This article will explain the difference between the three major order types available on our advanced trading screen and teach you when you should use them.
For instructions on how to set this type of order in the Binance.US trading interface, you can also view these separate instructional guides: one for How to Place Market and Limit Orders, and one for How to Place a Stop-Limit order.
What is a Market Order?
A Market Order is used to make an immediate buy/sell. Market orders are executed instantly at the current market price.
Market Order Examples:
- Market Buy: The current price of BTC is $21,000. You place an order to buy $210 USD worth of BTC at the market price. You will receive 0.01 BTC ($210 / $21,000).
- Market Sell: The current price of BTC is $21,000. You place an order to sell 0.01 BTC at the market price. You will receive $210 USD in exchange for 0.01 BTC ($21,000 X 0.01).
When to Use:
- You want to complete your trade immediately. You're either willing to accept the current market price for convenience, or you think that the current price is a good deal and likely go higher (if buying) or lower (if selling) in the future.
How to Use:
What is a Limit Order?
A Limit Order is used to buy/sell crypto at a specific price. It requires patience as the order will not be filled unless the asset reaches the price you specified (potentially never). When you set a limit order, you choose the amount of crypto you want to buy/sell, and the price you want to pay/receive. Your order is only filled if the price reaches your desired target.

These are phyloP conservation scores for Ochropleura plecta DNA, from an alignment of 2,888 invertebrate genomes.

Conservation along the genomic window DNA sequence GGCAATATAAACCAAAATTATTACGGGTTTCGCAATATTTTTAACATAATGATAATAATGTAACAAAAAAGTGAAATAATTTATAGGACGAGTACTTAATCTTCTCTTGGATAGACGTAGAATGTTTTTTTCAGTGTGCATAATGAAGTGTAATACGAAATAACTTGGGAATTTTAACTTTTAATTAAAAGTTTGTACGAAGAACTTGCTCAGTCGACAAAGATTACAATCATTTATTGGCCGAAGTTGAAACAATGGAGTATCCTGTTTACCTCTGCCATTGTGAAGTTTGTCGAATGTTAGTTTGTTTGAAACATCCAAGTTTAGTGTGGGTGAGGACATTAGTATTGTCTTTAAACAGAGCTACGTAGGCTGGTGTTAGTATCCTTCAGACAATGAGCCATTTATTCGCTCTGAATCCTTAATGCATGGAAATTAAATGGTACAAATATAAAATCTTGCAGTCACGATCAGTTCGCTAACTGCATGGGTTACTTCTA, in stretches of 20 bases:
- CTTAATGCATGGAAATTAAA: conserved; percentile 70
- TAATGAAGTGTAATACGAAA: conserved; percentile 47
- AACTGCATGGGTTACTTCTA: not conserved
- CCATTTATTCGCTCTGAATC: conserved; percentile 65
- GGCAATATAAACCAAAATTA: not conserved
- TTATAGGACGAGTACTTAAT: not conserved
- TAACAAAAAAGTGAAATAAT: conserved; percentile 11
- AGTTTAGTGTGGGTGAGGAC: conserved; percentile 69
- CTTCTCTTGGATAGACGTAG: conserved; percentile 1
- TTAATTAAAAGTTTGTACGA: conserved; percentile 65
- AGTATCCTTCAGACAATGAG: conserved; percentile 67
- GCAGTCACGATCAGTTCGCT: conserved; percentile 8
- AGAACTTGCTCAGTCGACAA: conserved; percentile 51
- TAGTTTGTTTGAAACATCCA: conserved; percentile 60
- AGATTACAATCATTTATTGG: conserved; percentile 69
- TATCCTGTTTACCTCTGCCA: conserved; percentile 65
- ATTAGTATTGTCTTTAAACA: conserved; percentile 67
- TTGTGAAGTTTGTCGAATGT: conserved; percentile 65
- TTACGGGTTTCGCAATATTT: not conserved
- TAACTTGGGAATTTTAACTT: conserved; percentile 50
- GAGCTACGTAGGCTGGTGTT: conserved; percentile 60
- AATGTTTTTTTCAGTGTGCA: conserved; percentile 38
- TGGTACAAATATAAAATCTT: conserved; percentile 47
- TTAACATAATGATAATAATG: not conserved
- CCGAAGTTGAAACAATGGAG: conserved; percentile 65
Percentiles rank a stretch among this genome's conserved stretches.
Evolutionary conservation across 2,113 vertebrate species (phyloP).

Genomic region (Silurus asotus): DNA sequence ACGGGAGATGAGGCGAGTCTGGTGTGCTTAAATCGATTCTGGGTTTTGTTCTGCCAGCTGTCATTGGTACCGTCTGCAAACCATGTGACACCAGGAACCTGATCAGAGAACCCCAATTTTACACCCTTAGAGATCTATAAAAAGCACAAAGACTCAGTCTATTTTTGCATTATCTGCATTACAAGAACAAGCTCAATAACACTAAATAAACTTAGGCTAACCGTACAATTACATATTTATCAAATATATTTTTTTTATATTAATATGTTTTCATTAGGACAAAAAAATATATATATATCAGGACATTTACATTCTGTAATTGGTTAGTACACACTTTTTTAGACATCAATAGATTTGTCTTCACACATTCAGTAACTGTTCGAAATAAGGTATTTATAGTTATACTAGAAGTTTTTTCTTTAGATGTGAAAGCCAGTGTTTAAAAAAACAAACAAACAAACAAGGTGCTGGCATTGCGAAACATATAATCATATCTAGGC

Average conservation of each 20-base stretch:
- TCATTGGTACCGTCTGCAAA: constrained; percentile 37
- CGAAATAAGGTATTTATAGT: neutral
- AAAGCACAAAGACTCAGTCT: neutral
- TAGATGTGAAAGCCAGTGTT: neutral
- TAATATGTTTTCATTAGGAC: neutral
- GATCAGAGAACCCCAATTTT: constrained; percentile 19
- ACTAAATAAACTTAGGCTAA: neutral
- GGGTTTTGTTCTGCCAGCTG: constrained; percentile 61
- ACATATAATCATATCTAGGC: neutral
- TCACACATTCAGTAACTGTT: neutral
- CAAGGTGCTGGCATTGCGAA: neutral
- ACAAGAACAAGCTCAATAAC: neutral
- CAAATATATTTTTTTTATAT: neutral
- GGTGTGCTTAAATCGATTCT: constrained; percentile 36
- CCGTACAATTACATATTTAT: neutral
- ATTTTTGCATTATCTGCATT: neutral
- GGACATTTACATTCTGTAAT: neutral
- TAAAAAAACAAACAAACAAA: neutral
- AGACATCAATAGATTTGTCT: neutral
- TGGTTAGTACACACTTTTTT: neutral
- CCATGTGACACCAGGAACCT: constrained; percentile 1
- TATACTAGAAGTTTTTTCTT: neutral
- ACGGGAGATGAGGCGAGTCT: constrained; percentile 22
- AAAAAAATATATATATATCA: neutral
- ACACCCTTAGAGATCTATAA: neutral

Limit Order Examples:
- Limit Buy: You set a limit order to buy 0.025 BTC at $20,000 (per BTC). If the price of BTC reaches $20,000 your order will automatically be filled at that price, you will therefore pay $500 USD for 0.025 BTC ($20,000 X 0.025).
- Limit Sell: You set a limit order to sell 0.025 BTC at $25,000 (per BTC). If the price of BTC reaches $25,000 your order will automatically be filled at that price, you will therefore receive $625 USD ($25,000 X 0.025).
When to Use:
- You are not in a rush to buy or sell. Rather, you have an ideal price target that you want to enter the market or take profits at and want to set your order to automatically fill if that price is reached.
How to Use:
What is a Stop-Limit Order?
A Stop-Limit Order is used to place a Limit buy/sell order once the market price reaches the designated Stop price. A stop price is a trigger for the limit order to be placed, and the limit order is the maximum (or minimum) amount that you will pay/receive.
Stop price: When the current asset price reaches the given stop price, a limit order is placed to buy/sell the asset for no more (or less) than specified by the limit price.
Limit price: The selected (or potentially better) price at which the stop-limit order is executed.
Stop-Limit Order Examples:
- Stop-Limit Buy: Bitcoin is priced at $19,500 USD with a resistance level (a price that it is having trouble passing) of $20,000. You think that if it can just get past $20,000 it will continue to rise higher. You set a stop-limit order with a stop of $20,000 and a limit of $20,500. If the price reaches or passes $20,000 the stop will trigger your limit order and automatically attempt to fill your order without paying any higher than $20,500.
- Stop-Limit Sell: You bought Bitcoin at $18,000 USD and it is currently priced at $19,500. To prevent losses, you decide that you will sell if Bitcoin falls back to $18,000 (the price you paid). You set a stop of $18,200 and a limit price of $18,000. If the price falls to or below $18,200 the stop will trigger your limit order and automatically attempt to fill your order without receiving less than $18,000.
When to Use:
- You have a range of what you are willing to pay, or you want to use technical analysis and place an order based on asset resistance levels. You should also have a bit of prior experience with trading to avoid confusion.
How to Use:
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